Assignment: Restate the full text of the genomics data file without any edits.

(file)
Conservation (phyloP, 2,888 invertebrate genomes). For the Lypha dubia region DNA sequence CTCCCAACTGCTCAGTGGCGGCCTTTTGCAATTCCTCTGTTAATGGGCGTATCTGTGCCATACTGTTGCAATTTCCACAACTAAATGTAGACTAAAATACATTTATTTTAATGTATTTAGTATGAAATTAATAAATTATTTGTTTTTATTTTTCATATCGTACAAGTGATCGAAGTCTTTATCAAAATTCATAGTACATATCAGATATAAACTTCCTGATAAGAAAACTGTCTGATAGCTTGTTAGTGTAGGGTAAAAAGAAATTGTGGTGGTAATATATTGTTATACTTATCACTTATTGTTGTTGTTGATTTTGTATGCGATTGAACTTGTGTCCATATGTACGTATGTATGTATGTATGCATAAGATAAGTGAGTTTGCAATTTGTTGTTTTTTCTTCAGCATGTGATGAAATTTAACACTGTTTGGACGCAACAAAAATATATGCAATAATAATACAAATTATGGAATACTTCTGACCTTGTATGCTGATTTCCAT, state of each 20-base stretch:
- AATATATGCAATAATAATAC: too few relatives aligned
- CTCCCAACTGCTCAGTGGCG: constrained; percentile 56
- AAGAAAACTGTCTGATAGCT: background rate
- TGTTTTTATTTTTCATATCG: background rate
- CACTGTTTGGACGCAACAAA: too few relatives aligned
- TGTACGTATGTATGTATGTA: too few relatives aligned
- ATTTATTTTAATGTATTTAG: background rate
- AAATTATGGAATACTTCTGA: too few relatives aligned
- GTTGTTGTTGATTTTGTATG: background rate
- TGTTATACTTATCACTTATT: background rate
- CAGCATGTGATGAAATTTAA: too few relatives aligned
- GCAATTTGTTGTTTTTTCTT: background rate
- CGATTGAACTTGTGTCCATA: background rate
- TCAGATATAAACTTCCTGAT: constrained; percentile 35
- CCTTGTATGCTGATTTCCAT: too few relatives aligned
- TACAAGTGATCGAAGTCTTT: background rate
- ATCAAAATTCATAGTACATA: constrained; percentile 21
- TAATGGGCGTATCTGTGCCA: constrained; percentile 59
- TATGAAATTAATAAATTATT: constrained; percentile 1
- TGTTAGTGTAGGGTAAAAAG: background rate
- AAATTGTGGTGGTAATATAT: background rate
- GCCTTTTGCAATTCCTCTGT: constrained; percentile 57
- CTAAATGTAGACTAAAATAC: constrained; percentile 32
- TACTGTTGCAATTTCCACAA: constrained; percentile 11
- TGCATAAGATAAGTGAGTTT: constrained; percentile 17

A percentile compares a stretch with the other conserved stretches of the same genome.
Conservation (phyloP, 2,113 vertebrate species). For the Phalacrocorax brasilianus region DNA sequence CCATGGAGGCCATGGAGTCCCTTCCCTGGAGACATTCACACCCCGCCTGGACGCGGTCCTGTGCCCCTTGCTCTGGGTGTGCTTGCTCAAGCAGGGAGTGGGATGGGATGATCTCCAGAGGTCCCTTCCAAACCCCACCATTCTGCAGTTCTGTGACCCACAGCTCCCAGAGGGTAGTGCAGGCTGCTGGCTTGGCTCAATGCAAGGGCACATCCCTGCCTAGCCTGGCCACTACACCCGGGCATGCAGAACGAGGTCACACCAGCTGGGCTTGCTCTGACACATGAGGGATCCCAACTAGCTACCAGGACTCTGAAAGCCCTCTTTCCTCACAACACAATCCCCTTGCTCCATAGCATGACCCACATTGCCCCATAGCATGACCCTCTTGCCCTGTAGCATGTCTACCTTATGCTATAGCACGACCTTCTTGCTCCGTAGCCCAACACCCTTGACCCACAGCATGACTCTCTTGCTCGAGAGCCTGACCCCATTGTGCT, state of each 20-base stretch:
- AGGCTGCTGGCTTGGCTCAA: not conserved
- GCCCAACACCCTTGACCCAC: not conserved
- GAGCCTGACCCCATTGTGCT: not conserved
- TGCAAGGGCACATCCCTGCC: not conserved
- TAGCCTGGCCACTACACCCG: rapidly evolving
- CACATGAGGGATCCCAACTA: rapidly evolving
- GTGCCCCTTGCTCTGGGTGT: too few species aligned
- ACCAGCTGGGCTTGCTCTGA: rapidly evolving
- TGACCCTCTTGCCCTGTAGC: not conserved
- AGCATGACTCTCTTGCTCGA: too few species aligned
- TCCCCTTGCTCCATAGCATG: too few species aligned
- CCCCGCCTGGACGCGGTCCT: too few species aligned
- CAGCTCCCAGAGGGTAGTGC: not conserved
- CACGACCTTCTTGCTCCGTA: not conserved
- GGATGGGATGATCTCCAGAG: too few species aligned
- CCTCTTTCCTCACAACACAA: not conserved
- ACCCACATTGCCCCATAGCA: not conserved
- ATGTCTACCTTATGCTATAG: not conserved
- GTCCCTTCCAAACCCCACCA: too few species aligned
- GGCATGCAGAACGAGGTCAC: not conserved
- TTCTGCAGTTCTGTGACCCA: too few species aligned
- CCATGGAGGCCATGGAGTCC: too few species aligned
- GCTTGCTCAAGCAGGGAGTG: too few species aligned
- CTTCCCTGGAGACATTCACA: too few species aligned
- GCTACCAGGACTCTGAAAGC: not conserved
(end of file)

Conservation (phyloP, 2,888 invertebrate genomes). For the Lypha dubia region DNA sequence CTCCCAACTGCTCAGTGGCGGCCTTTTGCAATTCCTCTGTTAATGGGCGTATCTGTGCCATACTGTTGCAATTTCCACAACTAAATGTAGACTAAAATACATTTATTTTAATGTATTTAGTATGAAATTAATAAATTATTTGTTTTTATTTTTCATATCGTACAAGTGATCGAAGTCTTTATCAAAATTCATAGTACATATCAGATATAAACTTCCTGATAAGAAAACTGTCTGATAGCTTGTTAGTGTAGGGTAAAAAGAAATTGTGGTGGTAATATATTGTTATACTTATCACTTATTGTTGTTGTTGATTTTGTATGCGATTGAACTTGTGTCCATATGTACGTATGTATGTATGTATGCATAAGATAAGTGAGTTTGCAATTTGTTGTTTTTTCTTCAGCATGTGATGAAATTTAACACTGTTTGGACGCAACAAAAATATATGCAATAATAATACAAATTATGGAATACTTCTGACCTTGTATGCTGATTTCCAT, state of each 20-base stretch:
- AATATATGCAATAATAATAC: too few relatives aligned
- CTCCCAACTGCTCAGTGGCG: constrained; percentile 56
- AAGAAAACTGTCTGATAGCT: background rate
- TGTTTTTATTTTTCATATCG: background rate
- CACTGTTTGGACGCAACAAA: too few relatives aligned
- TGTACGTATGTATGTATGTA: too few relatives aligned
- ATTTATTTTAATGTATTTAG: background rate
- AAATTATGGAATACTTCTGA: too few relatives aligned
- GTTGTTGTTGATTTTGTATG: background rate
- TGTTATACTTATCACTTATT: background rate
- CAGCATGTGATGAAATTTAA: too few relatives aligned
- GCAATTTGTTGTTTTTTCTT: background rate
- CGATTGAACTTGTGTCCATA: background rate
- TCAGATATAAACTTCCTGAT: constrained; percentile 35
- CCTTGTATGCTGATTTCCAT: too few relatives aligned
- TACAAGTGATCGAAGTCTTT: background rate
- ATCAAAATTCATAGTACATA: constrained; percentile 21
- TAATGGGCGTATCTGTGCCA: constrained; percentile 59
- TATGAAATTAATAAATTATT: constrained; percentile 1
- TGTTAGTGTAGGGTAAAAAG: background rate
- AAATTGTGGTGGTAATATAT: background rate
- GCCTTTTGCAATTCCTCTGT: constrained; percentile 57
- CTAAATGTAGACTAAAATAC: constrained; percentile 32
- TACTGTTGCAATTTCCACAA: constrained; percentile 11
- TGCATAAGATAAGTGAGTTT: constrained; percentile 17

A percentile compares a stretch with the other conserved stretches of the same genome.
Conservation (phyloP, 2,113 vertebrate species). For the Phalacrocorax brasilianus region DNA sequence CCATGGAGGCCATGGAGTCCCTTCCCTGGAGACATTCACACCCCGCCTGGACGCGGTCCTGTGCCCCTTGCTCTGGGTGTGCTTGCTCAAGCAGGGAGTGGGATGGGATGATCTCCAGAGGTCCCTTCCAAACCCCACCATTCTGCAGTTCTGTGACCCACAGCTCCCAGAGGGTAGTGCAGGCTGCTGGCTTGGCTCAATGCAAGGGCACATCCCTGCCTAGCCTGGCCACTACACCCGGGCATGCAGAACGAGGTCACACCAGCTGGGCTTGCTCTGACACATGAGGGATCCCAACTAGCTACCAGGACTCTGAAAGCCCTCTTTCCTCACAACACAATCCCCTTGCTCCATAGCATGACCCACATTGCCCCATAGCATGACCCTCTTGCCCTGTAGCATGTCTACCTTATGCTATAGCACGACCTTCTTGCTCCGTAGCCCAACACCCTTGACCCACAGCATGACTCTCTTGCTCGAGAGCCTGACCCCATTGTGCT, state of each 20-base stretch:
- AGGCTGCTGGCTTGGCTCAA: not conserved
- GCCCAACACCCTTGACCCAC: not conserved
- GAGCCTGACCCCATTGTGCT: not conserved
- TGCAAGGGCACATCCCTGCC: not conserved
- TAGCCTGGCCACTACACCCG: rapidly evolving
- CACATGAGGGATCCCAACTA: rapidly evolving
- GTGCCCCTTGCTCTGGGTGT: too few species aligned
- ACCAGCTGGGCTTGCTCTGA: rapidly evolving
- TGACCCTCTTGCCCTGTAGC: not conserved
- AGCATGACTCTCTTGCTCGA: too few species aligned
- TCCCCTTGCTCCATAGCATG: too few species aligned
- CCCCGCCTGGACGCGGTCCT: too few species aligned
- CAGCTCCCAGAGGGTAGTGC: not conserved
- CACGACCTTCTTGCTCCGTA: not conserved
- GGATGGGATGATCTCCAGAG: too few species aligned
- CCTCTTTCCTCACAACACAA: not conserved
- ACCCACATTGCCCCATAGCA: not conserved
- ATGTCTACCTTATGCTATAG: not conserved
- GTCCCTTCCAAACCCCACCA: too few species aligned
- GGCATGCAGAACGAGGTCAC: not conserved
- TTCTGCAGTTCTGTGACCCA: too few species aligned
- CCATGGAGGCCATGGAGTCC: too few species aligned
- GCTTGCTCAAGCAGGGAGTG: too few species aligned
- CTTCCCTGGAGACATTCACA: too few species aligned
- GCTACCAGGACTCTGAAAGC: not conserved